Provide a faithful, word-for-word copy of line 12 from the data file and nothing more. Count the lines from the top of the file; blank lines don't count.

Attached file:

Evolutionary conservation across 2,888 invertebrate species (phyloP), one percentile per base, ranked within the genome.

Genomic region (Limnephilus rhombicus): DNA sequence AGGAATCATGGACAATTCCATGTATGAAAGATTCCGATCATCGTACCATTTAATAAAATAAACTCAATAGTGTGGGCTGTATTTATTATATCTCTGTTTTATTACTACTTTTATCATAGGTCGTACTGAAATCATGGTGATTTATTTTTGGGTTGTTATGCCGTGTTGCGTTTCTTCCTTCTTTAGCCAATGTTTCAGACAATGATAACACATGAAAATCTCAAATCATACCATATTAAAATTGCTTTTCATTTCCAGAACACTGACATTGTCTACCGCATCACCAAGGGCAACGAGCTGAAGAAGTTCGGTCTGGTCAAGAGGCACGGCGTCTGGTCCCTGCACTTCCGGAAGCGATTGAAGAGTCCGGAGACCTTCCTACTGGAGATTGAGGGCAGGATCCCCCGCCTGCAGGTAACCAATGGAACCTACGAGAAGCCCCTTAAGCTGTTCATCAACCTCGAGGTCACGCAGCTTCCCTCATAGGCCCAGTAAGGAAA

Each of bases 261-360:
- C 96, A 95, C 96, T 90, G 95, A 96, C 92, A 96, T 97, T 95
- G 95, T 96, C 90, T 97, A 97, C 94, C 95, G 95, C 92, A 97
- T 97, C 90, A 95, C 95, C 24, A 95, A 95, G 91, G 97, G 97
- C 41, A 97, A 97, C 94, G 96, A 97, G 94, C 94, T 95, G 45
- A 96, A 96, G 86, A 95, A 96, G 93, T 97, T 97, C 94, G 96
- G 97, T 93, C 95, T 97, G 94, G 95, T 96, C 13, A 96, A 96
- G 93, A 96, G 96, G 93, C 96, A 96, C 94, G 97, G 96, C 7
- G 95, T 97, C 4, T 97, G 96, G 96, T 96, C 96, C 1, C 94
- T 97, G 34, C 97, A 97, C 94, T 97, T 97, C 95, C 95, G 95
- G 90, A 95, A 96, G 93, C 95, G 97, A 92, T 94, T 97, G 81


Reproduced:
- T 97, G 34, C 97, A 97, C 94, T 97, T 97, C 95, C 95, G 95